All in all, it took one week for us to find a home in Bangkok, but it was really tough going. Even the most organised and patient person in the world would find it difficult not to get frustrated and impatient with the process. Pictures and prices in adverts tend to be deceiving, there are language barriers and it can sometimes seem like there is nothing suitable at all.

Prices depend entirely on what your priorities are in a potential living space. Our main criteria were decent wifi (non negotiable for writing blog posts and keeping in touch with friends at home), a location within a five minute walk to any BTS station, a clean bathroom that wouldn’t also be home to cockroaches, a pool with space to sunbathe, and a hotplate and toaster to create some basic meals. All for about 15000 baht a month? Ambitious maybe…

We were looking for a 3 month contract, with the option to extend if needed. This was one of the biggest challenges, most we viewed had a minimum lease of 6 or 12 months, and shorter terms were only possible in pricey serviced apartments.

Initially we set out well-organised and enthusiastic, with lists and appointments, but eventually found ourselves wondering the streets aimlessly in desperation! Here was what we found with different approaches:

Professional Agents
Pros: We used an agent from Amazing Properties, quite a large company based in Bangkok. They were very helpful and friendly, had a large variety of flats to show us, and even paid for us to travel between properties.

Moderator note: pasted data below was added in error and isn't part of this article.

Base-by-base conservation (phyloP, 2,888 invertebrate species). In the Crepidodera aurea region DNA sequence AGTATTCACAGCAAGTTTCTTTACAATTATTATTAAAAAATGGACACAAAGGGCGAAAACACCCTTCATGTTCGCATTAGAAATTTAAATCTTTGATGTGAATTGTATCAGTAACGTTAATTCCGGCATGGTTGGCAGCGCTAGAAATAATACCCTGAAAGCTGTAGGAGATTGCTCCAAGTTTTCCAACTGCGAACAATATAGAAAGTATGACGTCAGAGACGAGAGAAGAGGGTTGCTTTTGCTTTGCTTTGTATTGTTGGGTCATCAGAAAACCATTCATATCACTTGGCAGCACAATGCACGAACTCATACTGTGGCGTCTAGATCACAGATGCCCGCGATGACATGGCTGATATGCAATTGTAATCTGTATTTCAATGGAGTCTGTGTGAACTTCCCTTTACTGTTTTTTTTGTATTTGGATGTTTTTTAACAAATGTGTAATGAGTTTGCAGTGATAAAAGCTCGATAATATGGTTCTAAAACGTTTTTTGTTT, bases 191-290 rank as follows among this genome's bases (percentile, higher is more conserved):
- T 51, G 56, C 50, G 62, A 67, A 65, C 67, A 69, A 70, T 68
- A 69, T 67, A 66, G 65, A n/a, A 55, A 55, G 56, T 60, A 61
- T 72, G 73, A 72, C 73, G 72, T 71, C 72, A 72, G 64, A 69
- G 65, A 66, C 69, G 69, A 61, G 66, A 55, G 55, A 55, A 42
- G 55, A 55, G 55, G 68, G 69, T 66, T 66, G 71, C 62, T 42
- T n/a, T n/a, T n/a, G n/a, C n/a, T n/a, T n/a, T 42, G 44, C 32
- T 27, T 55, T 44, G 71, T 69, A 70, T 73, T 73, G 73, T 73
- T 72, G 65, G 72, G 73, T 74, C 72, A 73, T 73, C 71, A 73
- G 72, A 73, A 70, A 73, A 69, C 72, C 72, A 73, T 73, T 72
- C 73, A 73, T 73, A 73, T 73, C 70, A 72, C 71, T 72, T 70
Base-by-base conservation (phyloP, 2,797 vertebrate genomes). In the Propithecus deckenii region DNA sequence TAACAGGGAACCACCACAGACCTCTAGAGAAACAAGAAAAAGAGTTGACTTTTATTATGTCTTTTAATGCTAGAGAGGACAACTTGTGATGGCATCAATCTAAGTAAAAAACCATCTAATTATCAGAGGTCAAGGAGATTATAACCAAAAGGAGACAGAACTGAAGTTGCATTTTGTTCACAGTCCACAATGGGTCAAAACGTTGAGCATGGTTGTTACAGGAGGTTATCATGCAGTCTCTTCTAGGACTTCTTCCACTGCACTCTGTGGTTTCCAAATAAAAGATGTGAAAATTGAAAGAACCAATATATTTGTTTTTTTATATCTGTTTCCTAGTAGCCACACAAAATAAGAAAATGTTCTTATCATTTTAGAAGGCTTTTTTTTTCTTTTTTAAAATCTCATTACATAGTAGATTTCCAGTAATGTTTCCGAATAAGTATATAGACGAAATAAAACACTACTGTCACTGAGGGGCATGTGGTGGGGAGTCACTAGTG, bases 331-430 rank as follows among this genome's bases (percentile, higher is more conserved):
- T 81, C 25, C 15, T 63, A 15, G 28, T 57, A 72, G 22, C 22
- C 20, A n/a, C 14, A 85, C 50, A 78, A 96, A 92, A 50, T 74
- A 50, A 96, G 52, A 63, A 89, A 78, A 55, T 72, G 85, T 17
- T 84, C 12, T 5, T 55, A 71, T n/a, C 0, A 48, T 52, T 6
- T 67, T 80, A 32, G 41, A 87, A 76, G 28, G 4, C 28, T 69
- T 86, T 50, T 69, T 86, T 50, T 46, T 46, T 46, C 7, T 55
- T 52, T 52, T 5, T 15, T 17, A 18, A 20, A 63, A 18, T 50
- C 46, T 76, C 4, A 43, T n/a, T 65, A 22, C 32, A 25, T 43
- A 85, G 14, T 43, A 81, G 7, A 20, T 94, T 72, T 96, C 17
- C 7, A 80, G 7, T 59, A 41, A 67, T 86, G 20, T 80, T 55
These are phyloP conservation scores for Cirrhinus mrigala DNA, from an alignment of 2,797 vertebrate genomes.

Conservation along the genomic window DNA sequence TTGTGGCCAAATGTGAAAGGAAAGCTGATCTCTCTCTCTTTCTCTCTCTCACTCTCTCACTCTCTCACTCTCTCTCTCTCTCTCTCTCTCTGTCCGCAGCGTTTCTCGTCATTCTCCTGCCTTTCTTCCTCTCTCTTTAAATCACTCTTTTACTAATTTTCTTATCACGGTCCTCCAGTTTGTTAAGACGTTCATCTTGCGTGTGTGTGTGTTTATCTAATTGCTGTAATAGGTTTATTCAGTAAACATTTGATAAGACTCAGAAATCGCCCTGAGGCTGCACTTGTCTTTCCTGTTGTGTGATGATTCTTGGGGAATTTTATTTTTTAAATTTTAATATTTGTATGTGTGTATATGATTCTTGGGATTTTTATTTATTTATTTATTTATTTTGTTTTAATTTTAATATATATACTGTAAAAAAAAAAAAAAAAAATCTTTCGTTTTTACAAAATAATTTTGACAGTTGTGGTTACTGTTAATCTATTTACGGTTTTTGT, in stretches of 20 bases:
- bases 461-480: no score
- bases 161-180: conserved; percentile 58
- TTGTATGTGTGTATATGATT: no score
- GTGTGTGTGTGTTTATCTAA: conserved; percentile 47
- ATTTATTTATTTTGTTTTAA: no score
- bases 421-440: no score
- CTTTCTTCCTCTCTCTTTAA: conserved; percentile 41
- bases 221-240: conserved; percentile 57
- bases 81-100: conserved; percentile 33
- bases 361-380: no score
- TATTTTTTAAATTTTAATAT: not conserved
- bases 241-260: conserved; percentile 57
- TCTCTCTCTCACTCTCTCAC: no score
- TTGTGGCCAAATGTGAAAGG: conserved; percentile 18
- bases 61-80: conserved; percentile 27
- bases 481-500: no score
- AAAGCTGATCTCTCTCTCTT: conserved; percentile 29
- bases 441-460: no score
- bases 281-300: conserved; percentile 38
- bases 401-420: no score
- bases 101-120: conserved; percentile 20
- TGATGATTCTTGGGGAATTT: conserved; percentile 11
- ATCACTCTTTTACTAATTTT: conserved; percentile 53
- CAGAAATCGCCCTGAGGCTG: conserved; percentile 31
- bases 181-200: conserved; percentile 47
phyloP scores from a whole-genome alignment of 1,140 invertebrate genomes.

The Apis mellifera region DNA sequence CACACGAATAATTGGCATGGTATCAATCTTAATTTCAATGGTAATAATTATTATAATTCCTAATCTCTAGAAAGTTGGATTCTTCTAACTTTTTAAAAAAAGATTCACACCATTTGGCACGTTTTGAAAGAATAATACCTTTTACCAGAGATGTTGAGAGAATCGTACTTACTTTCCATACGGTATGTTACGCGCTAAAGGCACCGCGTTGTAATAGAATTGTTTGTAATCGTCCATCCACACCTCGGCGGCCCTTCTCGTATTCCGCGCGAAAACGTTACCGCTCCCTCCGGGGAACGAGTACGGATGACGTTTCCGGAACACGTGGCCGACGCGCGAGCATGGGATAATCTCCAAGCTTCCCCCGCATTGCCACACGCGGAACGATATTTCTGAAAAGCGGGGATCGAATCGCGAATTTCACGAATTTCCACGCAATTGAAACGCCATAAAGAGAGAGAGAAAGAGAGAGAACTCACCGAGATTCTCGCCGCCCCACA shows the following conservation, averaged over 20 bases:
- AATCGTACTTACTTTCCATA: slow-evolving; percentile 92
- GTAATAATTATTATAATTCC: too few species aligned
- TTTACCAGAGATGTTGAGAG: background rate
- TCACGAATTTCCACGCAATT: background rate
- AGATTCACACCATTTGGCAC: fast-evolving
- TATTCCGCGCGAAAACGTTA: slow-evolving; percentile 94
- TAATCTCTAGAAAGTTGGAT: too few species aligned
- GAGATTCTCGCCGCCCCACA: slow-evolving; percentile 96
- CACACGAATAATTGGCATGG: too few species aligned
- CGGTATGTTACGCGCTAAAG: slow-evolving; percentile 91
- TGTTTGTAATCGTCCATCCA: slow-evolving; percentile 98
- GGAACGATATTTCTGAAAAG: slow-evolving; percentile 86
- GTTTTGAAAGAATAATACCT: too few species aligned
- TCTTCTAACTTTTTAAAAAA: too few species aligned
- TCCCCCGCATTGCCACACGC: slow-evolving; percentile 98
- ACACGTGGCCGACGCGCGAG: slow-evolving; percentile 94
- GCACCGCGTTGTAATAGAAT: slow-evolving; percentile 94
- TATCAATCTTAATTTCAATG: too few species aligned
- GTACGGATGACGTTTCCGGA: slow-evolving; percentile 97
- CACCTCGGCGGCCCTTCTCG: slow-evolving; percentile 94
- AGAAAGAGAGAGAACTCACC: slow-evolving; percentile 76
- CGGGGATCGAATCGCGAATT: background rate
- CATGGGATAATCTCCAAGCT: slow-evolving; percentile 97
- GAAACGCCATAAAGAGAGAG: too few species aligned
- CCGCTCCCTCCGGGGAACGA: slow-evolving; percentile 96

Cons: The apartments didn’t exactly match the online listings, but were still really nice and all seemed to be serviced. Also prices seemed to be slightly higher than the online quotes.

Notice Boards
Pros: These are generally freelance agents or locals with apartments to rent, and so can be a little cheaper than private agents. Some agents will also have more than one property available.
Cons: The adverts don’t alway give huge amounts of detail, so you don’t know what you’re going to see until you get there! Also be prepared for limited spoken English on the phone.


Online Listings
Pros: You can browse by particular area, budget or even for a specific building.
Cons: The prices seemed crazily low and tended to increase when we actually enquired. Most adverts were just too good to be true.

Walking the streets!
Pros: You can target certain regions and this is a really good way to get a feel for somewhere and work out your proximity.
Cons: Many apartments are privately owned, and reception staff, if there are any, usually can’t help you. Serviced apartments welcome walk in customers, and are happy to show you flats and discuss prices straight away, but they tend to be really pricey. It also gets hot and tedious pacing the streets!

We wouldn’t rule out any of the above strategies, but we found noticeboards to be the most successful, and discovered our lovely little 1 bed in Phra Khanong using a private agent. It costs 16000 baht a month which is a lot pricier than some apartments here, but it has everything on our list. Although we have to share a bedroom, we’re accustomed to it after a few months of island hopping and going for a one-bed meant that we could get a nicer apartment within our price range.

Home sweet home…


Other tips we have are:

– Don’t forget to include a budget for the add on prices: utilities, television, internet, cleaning and parking might all cost extra. Deposits are around two months’ rent.

– You can usually move straight in, Thais advertise apartments when they are ready to go, but get it cleaned by the landlord first. Check all appliances and have them fixed straight away, keeping receipts for any money spent, as you would back home.

Officially locals,

Charlotte and Sarah x


  1. Nice flat. I had the same problems you did when looking for an apartment. Walking around in the heat had me beat. I jumped on the first apartment that met all my needs. The Verve, across from the On Nut BTS.


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